No studies have been found that look at training methods to reduce active stiffness but studies have shown ways of improving active ROM. Alter (1996) suggests that the active ROM can be improved by any kind of active movement through the available active range of motion. Therefore by performing the movement through the full ROM.

For instance, weight-training exercises have been shown to improve active ROM (Tumanyan & Dzhanya, 1984) as well as ballistic stretches that can be performed at sport specific speeds. However ballistic stretches must be performed carefully as they can cause injury. Start with slow and small ROM gradually increasing speed and ROM.

Flexibility follows the specificity principle as with all other types of training. Therefore to improve active ROM you must use active and ballistic mobility exercises and not static stretching. Therefore activities such as shoulder circles and high knee skip are commonly used in warm ups.

These exercises are utilized in what is known as a dynamic warm up as they actively take the joints through all ROM and prepare them and muscles for the subsequent activity. It is believed this will be more beneficial for sports performance and injury prevention than static stretching.

Unfortunately there is little research to support this. Nevertheless, based on the fact that these exercises will be more specific than static stretches and that, through experience, I have found them to be very beneficial, I would strongly recommend them.

An example for warming up the lower leg before any running activity is to: Perform a 20 yard walk on the toes with legs straight, and then walk 20 yards on the heels to warm up the tibialis anterior (muscle located at front of lower leg). This is then followed by 20 ankle flexion exercises on each leg (involves holding one leg up so ankle is free to move and then first fully flexing the ankle bringing the toes right up and then fully extending the ankle pointing the toes away).

This would then be followed by an exaggerated walk involving pulling the toes up on heel contact and pushing right up on to the toes at toe-off. Then finally, do the same while skipping, ensuring the full ankle movement is performed at sports-specific speed.

This warm up protocol can then be followed for the rest of the body taking joints through the full range of motion, starting slowly and then building the speed. These kinds of exercises not only provide an effective warm up but will improve your active ROM and mobility for your sport.

Flexibility Effects on Injury

Insufficient ROM is more than likely to cause injuries such as muscle strains. Gleim & McHugh et al (1997) reviewed studies relating flexibility measures or stretching habits to injury incidence and found flexibility is extremely important for reducing injury in soccer players.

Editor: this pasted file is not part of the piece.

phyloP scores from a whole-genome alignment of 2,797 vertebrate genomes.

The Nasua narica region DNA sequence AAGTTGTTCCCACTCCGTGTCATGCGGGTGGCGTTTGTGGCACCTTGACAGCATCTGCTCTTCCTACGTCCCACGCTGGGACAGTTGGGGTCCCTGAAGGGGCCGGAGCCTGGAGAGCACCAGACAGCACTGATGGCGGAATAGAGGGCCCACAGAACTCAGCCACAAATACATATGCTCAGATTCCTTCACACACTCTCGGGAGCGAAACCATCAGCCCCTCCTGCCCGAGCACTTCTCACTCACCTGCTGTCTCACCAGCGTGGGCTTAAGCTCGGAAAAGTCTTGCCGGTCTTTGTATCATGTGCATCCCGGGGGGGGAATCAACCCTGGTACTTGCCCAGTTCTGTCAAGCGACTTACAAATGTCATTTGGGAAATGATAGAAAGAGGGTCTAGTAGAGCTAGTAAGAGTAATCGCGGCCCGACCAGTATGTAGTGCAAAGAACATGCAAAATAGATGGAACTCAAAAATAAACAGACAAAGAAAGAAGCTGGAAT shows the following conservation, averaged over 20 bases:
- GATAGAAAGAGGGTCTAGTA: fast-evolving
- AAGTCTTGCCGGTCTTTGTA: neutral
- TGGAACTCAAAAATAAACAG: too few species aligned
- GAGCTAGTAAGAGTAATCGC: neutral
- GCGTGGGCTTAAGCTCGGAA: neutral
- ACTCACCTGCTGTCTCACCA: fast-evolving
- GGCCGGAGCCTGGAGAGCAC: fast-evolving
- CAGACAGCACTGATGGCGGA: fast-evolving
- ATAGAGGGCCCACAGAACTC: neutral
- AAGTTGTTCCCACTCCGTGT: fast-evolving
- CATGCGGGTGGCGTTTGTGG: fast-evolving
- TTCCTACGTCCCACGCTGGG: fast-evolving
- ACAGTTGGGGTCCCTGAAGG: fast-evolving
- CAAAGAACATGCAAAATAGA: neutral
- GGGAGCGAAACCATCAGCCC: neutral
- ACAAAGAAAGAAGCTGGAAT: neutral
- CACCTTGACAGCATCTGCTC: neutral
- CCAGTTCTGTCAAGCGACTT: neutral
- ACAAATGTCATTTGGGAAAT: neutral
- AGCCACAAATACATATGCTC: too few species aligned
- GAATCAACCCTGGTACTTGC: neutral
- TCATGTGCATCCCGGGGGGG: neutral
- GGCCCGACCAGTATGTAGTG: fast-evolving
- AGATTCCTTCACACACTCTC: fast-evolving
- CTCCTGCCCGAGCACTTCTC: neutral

Three examples are that soccer players who stretched regularly suffered fewer injuries, tighter players suffered more groin strain injuries and there is a relationship between muscle tightness and knee pain.

Therefore there is a strong correlation between muscular tightness and increased muscle strain risks. Yet studies of endurance runners have not shown the same results. For instance in a study by Jacobs & Berson (1986), it was found that those who stretched beforehand were injured more often than non-stretchers.

Other studies have also found no relationship between flexibility and stretching on injury. However one study of sprinters found that 4° less hip flexion led to a greater incidence of hamstring strain.

The reason for these findings is the nature of each sport. Sprinting and soccer involve greater ROM and depend on good flexibility compared to endurance runners where ankle, knee and hip joints stay within the mid ROM throughout the full running cycle and therefore static ROM will have no effect.

Other biomechanical relationships between flexibility and injury also exist. An example is poor hip flexor flexibility which may lead the pelvis to tilt down. This increases strain on the lower back which will tighten the lower back muscles and possibly lead to back injuries.
A flexibility/injury relationship also exists for young adolescents. During the pubertal growth spurt, the tendons and muscles tighten dramatically due to the rapid bone growth. For young athletes this poor flexibility may lead to injury problems, especially tendonitis-type injuries such as Osgood Schlatters (knee problem).

Thus regular stretching is essential for young athletes. Remember it is biological age that counts, so children in the same team or squad may need to pay extra attention to flexibility at different times.

Too Much Flexibility

To prevent injury athletes should have a normal ROM of all the major muscle groups and correct postural alignment in the back. An example is hamstring mobility should allow for 90° of straight-leg hip flexion. Any further ROM should be developed only if analysis of the sport's movements suggests that extra mobility is required e.g. gymnastics.